Reclaim These Streets claims police initially supported the event but they have now been warned of fines and criminal prosecution (Picture: Getty/Reclaim These Streets)
Organisers of a vigil for Sarah Everard are launching a legal challenge after the Metropolitan Police told them holding the event would be unlawful and warned they could face ‘tens of thousands of pounds in fines and criminal prosecution’.
A socially distanced vigil for all women who ‘feel unsafe on the streets and face violence every day’ is planned to take place at 6pm in Clapham Common, south London this Saturday.
A spokeswoman for Reclaim These Streets said they initially received a positive reception from police but officers have since reversed their position amid the coronavirus pandemic.
The group has accused police of ‘silencing thousands of women like us who want to honour Sarah’s memory and stand up for our right to feel safe on our streets’.
A Met Police spokesperson told Metro.co.uk they were ‘still in discussion’ with the organisers and ‘understand the public’s strength of feeling’ on Ms Everard’s disappearance.
Detectives searching for the ‘kind and strong’ marketing executive discovered human remains in Ashford, Kent, on Wednesday. They have not yet been identified.
Met police officer Wayne Couzens, 48, has been arrested on suspicion of kidnap and murder. He was taken to hospital after being found collapsed in his cell last night but has now been discharged.
A spokeswoman for the Reclaim These Streets group said it will seek an order in the High Court on Friday challenging the Metropolitan Police’s interpretation of coronavirus restrictions when read against human rights law.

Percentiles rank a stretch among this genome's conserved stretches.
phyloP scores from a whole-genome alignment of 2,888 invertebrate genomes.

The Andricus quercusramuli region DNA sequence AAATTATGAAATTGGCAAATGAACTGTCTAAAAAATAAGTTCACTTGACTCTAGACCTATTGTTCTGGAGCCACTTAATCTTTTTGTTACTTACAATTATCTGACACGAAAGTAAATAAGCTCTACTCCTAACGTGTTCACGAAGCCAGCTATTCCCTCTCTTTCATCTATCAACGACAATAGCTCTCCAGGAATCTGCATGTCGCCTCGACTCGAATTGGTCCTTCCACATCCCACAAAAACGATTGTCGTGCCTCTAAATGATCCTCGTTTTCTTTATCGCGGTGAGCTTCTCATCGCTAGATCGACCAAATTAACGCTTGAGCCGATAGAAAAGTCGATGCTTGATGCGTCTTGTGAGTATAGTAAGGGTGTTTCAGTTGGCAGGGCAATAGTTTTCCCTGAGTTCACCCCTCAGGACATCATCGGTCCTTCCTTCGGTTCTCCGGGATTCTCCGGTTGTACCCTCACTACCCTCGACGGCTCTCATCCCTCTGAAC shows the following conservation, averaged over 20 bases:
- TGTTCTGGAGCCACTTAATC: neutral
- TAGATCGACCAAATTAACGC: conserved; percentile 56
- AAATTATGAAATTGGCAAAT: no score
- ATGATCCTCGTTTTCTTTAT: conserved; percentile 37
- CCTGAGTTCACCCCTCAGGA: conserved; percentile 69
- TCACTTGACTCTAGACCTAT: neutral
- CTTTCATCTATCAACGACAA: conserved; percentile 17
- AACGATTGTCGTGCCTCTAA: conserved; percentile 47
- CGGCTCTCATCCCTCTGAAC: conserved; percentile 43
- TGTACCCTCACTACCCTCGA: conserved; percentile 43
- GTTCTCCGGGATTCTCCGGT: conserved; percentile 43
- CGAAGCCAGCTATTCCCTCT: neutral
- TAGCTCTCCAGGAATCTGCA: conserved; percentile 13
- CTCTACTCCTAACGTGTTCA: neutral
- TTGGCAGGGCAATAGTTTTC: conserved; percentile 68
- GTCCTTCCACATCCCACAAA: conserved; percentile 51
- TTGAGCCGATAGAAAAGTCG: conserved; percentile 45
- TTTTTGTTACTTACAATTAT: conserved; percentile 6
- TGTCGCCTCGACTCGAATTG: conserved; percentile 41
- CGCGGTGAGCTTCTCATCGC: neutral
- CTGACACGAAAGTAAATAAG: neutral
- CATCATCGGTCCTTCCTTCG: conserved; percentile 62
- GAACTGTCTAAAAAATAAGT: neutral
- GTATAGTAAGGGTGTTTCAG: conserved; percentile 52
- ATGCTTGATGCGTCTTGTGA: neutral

The marketing executive was last seen in Clapham, south London, on 3 March (Picture: Met Police)
Serving Metropolitan Police officer Wayne Couzens has been arrested on suspicion of murder (Picture: Kent Messenger / SWNS)
In a statement, they said they were ‘always aware of the challenges of organising a Covid-secure vigil, but safety has been a top priority from the beginning’.
It read: ‘When we initially proposed the event, we proactively reached out to Lambeth Council and Metropolitan Police to ensure that the event could safely and legally take place.
‘After initially receiving a positive response, we continued to plan and promote the event and continued to update the Council and Police.
‘The Metropolitan Police said that they were “trying to navigate a way through” and that they were “currently developing a local policing plan” to allow the vigil to take place and to enable them to ‘develop an appropriate and proportionate local response’ to the event.
‘Since this statement, the Metropolitan Police have reversed their position and stated that the vigil would be unlawful and that, as organisers, we could face tens of thousands of pounds in fines and criminal prosecution under the Serious Crimes Act.’
Officers can break up illegal gatherings and issue fines of £10,000 for someone holding a gathering of over 30 people as a stay a home order remains in place amid the third national lockdown.
Human rights lawyers have written to the force telling them they are wrong in their interpretation of the law and that ‘socially distant, outdoor gathering of this kind are allowed under the current lockdown regulations, when read together with the Human Rights Act’.
Speaking on behalf of Reclaim These Streets, Caitlin Prowle said they will be forced to cancel the event if the legal challenge is lost.
The group has raised more than £30,000 through an online campaign to cover potential legal costs. Extra funds will be donated to a women’s charity if they win the challenge.
A spokesperson for the Metropolitan Police said: ‘We understand the public’s strength of feeling and are aware of the statement issued by Reclaim The Streets with regard to a planned vigil for Sarah Everard in Clapham Common this weekend.
‘We remain in discussion with the organisers about this event in light of the current Covid regulations.’
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